Terms You’ll Hear Controllers Say That No One Teaches You
Once you’ve been set free into the world of flying solo, you may come across some terms that you’ve never heard on the radio before or that your instructor never mentioned. A lot of these things I heard while doing cross-countrys after getting my PPL. I started using the flight following service that Air Traffic Control provides to help you watch out for traffic enroute. Being on this frequency also allows you to listen to all the other pilots communicating on that channel – from jet pilots to small, single-engine pilots. It isn’t life or death if you don’t learn every phrase in the book before going solo, but knowing some extra lingo will make you feel confident on the radio. You may already know some of these, depending on what airport you fly out of, but here are some terms and sentences that caught me off guard in my first couple months of solo PPL flying:
Do you want higher? – The controller asking if you’d like to fly at a higher altitude. Break break – A term used to cut between messages for two different aircraft. Company traffic – Traffic from the same airline or flight school as you.
Heavy – A large aircraft with a takeoff weight over 300,000lbs, will attach the word heavy to their call-sign to remind ATC, and other aircraft, that a greater separation will be necessary due to the wake turbulence that the heavy aircraft will create. Ex: “FEDEX 372 Heavy”
Check remarks – Used by ATC to say that they have heard and understood your transmission without them having to read it back. Seems like it’s just another way to say “roger.”
Recycle transponder – Turn your transponder off and on again, as they aren’t picking you up on the radar.
Squawk ident – Press the ident button on your transponder. It causes your aircraft to flash and become brighter on their screen so they can easily pick you out of the “crowd.”
Radar contact – The controller is confirming they have you on their radar and will provide flight following.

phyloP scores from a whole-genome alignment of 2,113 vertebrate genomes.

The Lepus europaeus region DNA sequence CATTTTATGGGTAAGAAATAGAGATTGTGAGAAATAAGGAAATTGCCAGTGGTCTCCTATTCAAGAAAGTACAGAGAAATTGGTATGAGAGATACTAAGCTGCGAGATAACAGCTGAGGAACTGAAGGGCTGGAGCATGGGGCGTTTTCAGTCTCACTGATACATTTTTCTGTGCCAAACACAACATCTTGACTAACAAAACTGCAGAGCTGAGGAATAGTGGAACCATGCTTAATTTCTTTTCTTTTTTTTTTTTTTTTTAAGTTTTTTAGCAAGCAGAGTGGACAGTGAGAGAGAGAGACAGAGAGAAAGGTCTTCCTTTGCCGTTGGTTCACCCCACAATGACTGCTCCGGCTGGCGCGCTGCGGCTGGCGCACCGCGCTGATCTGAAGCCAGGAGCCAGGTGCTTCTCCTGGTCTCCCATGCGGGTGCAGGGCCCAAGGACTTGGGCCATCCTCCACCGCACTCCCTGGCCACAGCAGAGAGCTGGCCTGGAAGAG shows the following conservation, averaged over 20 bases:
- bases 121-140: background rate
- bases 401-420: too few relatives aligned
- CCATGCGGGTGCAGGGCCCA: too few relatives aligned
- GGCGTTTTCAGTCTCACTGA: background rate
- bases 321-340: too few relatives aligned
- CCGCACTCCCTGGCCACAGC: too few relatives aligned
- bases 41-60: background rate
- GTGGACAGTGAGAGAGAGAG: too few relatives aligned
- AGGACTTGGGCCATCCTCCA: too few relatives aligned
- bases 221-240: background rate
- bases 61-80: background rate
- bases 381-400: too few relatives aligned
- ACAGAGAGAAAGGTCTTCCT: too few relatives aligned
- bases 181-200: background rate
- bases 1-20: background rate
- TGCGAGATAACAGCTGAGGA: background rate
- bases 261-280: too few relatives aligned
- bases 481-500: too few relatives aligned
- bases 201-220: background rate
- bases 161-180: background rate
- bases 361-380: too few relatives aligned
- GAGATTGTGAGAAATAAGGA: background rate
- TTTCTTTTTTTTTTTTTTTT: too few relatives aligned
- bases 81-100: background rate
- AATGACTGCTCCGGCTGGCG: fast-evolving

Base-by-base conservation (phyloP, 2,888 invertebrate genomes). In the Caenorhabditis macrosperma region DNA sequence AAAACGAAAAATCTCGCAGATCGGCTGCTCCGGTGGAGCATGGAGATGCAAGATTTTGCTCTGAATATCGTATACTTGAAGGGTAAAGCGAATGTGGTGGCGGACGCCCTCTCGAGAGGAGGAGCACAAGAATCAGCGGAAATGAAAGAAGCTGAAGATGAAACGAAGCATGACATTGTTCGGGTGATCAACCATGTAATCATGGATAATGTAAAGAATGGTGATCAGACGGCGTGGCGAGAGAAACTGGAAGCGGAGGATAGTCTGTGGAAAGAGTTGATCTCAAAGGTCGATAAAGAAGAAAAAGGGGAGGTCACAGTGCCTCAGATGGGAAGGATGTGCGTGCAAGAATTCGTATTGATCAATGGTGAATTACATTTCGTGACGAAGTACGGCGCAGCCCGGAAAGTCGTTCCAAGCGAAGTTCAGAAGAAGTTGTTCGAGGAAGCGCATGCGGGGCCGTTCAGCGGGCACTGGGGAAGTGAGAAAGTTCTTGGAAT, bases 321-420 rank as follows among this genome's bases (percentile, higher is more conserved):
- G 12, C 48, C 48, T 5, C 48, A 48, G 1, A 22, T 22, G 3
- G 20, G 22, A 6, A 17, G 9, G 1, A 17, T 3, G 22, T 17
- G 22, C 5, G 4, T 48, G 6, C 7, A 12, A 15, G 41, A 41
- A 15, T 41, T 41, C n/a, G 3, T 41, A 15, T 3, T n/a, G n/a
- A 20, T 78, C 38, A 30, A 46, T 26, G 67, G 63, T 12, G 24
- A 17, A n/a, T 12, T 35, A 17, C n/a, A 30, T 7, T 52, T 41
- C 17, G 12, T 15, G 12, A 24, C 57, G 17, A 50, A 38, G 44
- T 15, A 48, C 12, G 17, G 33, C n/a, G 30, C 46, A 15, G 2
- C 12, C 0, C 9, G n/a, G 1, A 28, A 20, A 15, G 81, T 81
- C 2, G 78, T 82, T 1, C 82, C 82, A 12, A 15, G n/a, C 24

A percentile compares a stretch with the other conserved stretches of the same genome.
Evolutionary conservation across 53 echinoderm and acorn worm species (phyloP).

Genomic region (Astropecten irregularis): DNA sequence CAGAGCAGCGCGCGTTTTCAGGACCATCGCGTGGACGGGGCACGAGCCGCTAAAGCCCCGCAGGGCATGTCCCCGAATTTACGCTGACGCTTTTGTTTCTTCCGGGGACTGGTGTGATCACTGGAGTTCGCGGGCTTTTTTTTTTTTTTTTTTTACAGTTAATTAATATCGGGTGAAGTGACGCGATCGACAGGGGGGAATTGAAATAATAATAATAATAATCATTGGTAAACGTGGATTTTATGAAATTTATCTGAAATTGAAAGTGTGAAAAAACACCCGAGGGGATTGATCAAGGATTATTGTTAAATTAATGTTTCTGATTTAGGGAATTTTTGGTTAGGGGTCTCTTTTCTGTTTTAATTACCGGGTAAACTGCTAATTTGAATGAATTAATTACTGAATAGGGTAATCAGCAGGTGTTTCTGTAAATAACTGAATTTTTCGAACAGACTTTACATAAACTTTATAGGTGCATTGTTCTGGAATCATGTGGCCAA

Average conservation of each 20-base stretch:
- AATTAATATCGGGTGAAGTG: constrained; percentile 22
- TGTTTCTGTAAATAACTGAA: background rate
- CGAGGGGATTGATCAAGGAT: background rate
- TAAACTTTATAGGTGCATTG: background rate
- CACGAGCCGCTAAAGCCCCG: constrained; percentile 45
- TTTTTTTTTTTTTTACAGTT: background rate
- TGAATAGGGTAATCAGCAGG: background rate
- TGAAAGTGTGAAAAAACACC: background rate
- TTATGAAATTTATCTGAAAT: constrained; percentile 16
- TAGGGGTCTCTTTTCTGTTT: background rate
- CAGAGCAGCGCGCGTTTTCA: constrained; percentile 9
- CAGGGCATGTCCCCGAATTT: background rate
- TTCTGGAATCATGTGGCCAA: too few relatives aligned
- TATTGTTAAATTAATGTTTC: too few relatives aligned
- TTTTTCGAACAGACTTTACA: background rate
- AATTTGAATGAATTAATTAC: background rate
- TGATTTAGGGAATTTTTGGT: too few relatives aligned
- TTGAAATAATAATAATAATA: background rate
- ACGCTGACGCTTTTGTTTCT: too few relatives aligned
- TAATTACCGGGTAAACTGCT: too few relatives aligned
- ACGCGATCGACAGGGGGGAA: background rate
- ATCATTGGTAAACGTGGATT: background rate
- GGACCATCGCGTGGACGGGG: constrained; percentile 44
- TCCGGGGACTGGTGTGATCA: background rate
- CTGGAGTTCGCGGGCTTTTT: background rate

Altitude unverified – The controller can see the aircraft on their radar but isn’t helping them so they don’t have verbal confirmation of the altitude. It’s unverified.
Wilco – Used by pilots to say “I will comply.” It differs from “roger,” which just says that you have heard the controller’s transmission.
No joy – I recently heard a controller use this in place of “if that doesn’t work.” Ex: “For flight following, contact 119.7 no joy 133.4”
Abeam – If you’re abeam a fix or a point, you’re 90 degrees to the left or right of it.
Radar service terminated – Flight following is now ending and you should tune into your enroute frequency or your destination’s frequency.
Cleared for the option – Used by controllers to say that you are cleared, usually, for a low and over. It means you have the option to land if required.
There will be lots of IFR (Instrument flight rules) chatter that will be extra confusing if you haven’t started that rating yet, as the frequency for flight following and IFR routing are often the same. You’ll hear terms like “RNAV,” “ILS,” “visual approach,” and plenty of others, but don’t worry about learning these until starting your IFR rating.
The radio can be very nerve-wracking for newer pilots and there will be lots of moments in the beginning, where you’re hearing terms or phrases that you don’t recognize. Over time, you’ll realize that controllers are actually quite predictable and they say the same things over and over. You just need time and practice to learn their language. I hope this list helps you get a head-start for radio calls during your solo flying. Never be afraid to say “say again” or ask the controller to “speak slower,” if needed. Their job is to help pilots and keep everyone safe. They are there for you!
For further reading on VFR and IFR Phraseology have a look at the Nav Canada publications found by clicking on the publication images below.